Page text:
Massey Ferguson celebrates its’ 75th anniversary

At the SIMA Paris Show, Massey Ferguson celebrated the 75th anniversary of the introduction of the first self-propelled combine harvester. Joe Spencer reports.

Massey Ferguson celebrates its’ 75th anniversary
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Introduced in 1938, the MH-20 gave us the term ‘combine harvester’ and pioneered a harvesting revolution. For the first time, the tractor was separated from a trailed reaper machine, thereby providing farmers who had to harvest large areas with huge gains in productivity and performance. There had been previous attempts to develop self-propelled combines, but none had been successful.

By contrast, the new Massey-Harris (as Massey Ferguson was known back then) harvester was an immediate success, especially among large grain producers. One reason the MH-20 succeeded where others failed was the skills of Australian-born design project leader Tom Carroll. He and his team started work at Massey-Harris’ engineering centre in Canada in 1936. Within two years, eight pre-production prototypes were delivered to farms in Argentina for field testing. Feedback was so positive that production was authorised immediately and the first of the revolutionary new combines was delivered early in 1939.

Tom Carroll on his retirement in 1961.

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Carroll designed the new harvester as a high-output machine for large-area growers. It was equipped with a 4,9m header, which was wide by 1930s standards. The layout of the MH-20 was similar to that of a modern combine, with the header at the front, where it could open up a land without the wheels damaging crops – a problem of a trailed combine. The driving position was above the centre of the header with an excellent view of the cutting action.

The steering wheels at the rear delivered better manoeuvrability than a tractor-drawn combine. Carroll was awarded
a gold medal in 1958 by the American Society of Agricultural Engineers in recognition of his contribution to combine harvester development. The development of the self-propelled combine continued throughout the 1940s and 1950s with the MH726 being the forerunner of a range of successful Massey-Harris and, subsequently, Massey Ferguson models manufactured in the UK.

One of the first models to appear under the new Massey Ferguson name was the MF35 in North America – a small, low-priced machine for small- to medium-size farms. By the mid-1960s, following the introduction of the new MF300, MF400 and MF500 models, Massey Ferguson had claimed 18% of the worldwide market for combines.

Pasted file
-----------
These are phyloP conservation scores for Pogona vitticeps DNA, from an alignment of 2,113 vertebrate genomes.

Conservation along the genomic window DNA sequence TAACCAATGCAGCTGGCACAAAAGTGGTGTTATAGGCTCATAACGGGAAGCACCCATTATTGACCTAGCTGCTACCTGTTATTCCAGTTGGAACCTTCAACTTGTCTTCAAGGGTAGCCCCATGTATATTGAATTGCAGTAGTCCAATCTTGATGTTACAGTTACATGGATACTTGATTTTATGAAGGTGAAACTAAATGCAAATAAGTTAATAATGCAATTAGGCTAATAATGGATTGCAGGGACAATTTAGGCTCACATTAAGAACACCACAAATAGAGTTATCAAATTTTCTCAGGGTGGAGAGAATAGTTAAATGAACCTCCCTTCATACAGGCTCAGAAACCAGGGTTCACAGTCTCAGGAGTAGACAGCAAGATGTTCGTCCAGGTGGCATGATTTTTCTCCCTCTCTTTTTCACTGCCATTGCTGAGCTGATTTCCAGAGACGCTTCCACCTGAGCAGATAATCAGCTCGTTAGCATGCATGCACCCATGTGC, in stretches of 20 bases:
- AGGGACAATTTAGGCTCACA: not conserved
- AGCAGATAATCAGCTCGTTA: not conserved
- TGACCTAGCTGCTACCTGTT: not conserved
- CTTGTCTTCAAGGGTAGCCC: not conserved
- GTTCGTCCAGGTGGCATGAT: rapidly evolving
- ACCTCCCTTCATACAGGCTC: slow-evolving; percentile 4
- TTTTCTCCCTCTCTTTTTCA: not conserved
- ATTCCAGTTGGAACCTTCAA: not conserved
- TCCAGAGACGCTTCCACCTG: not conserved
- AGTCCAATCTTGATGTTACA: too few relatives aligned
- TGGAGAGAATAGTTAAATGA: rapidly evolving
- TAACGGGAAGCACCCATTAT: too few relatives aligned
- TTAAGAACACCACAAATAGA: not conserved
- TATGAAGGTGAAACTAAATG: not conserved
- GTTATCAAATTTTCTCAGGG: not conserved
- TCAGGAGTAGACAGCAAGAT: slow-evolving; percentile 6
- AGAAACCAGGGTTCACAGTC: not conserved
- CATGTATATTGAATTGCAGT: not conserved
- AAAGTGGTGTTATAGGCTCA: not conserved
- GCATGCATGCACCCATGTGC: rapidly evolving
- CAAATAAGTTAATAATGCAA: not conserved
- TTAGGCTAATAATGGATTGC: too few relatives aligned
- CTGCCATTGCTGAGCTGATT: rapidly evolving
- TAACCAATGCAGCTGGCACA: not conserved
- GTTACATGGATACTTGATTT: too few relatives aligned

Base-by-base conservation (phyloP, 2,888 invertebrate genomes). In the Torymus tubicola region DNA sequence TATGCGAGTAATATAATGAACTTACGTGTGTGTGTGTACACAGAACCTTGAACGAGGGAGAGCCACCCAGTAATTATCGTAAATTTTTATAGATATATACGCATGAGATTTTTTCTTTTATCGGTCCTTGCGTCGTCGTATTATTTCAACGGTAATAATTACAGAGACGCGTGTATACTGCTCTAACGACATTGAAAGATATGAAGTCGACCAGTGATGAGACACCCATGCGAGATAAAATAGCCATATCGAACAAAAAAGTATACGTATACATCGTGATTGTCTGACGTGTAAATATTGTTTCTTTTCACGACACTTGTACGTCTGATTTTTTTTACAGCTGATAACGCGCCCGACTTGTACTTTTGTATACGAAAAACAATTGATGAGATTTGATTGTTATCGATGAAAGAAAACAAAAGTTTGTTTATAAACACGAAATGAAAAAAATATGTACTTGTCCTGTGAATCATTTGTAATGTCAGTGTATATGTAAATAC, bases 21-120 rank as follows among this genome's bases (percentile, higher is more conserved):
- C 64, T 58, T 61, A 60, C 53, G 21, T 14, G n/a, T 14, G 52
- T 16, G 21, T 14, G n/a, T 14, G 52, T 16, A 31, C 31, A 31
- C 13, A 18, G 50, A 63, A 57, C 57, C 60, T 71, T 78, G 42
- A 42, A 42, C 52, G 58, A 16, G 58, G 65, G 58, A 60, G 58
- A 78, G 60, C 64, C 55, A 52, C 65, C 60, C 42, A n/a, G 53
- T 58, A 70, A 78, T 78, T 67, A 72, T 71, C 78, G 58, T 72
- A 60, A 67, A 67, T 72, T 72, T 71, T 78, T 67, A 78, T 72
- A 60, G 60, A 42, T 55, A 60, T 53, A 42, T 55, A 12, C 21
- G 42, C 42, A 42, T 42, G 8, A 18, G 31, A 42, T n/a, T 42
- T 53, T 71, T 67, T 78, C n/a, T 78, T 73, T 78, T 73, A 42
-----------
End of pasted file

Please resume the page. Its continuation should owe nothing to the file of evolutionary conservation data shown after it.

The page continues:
The next model
With demand for the MH-20 at a high, Massey-Harris immediately began working on a smaller, lighter, more affordable combine. Sales of the MH-20 reached an impressive 925 machines in two years, but when the new MH-21 combine (above) arrived in 1941 with its 3,7m header, it created a huge demand, with annual production peaking at 10 000-plus in 1949.

During the Second World War, the ‘Harvesting Brigade’ of MH- 21s worked from the southern states in the US, following the ripening harvest north. In the process, more than 400 000ha was harvested in one year. With the MH-20 and MH-21 combines, Massey-Harris achieved an important breakthrough in harvesting, which other combine manufacturers were forced to follow.

Cool cab

A major development in combines was the addition of an enclosed cab for driver comfort. The first MF combine to boast a factory-fitted cab was the US-built MF750/MF760 in the early 1970s. Integral cabs appeared on MF European models in the early 1980s. The Skyline cab, introduced at this year’s SIMA Show, is a newly designed structure throughout, from the steps on the exterior to the floor mat.

Operators enjoy easier control and greater comfort than ever. Fully automatic climate control air-conditioning is standard, for example. The windscreen is particularly large and curves at the edges to provide a clear view of the widest headers.  Insulation throughout the cab helps to seal out noise and dust and allows the operator to work in quiet and comfort. There are two seats fitted as standard: an air-suspended operator’s seat and a comfortable instructor seat fitted above the cooler and storage box.

The steering column is fully adjustable to suit all operator shapes and sizes and its narrow dimensions help to provide an obstructed view of the header.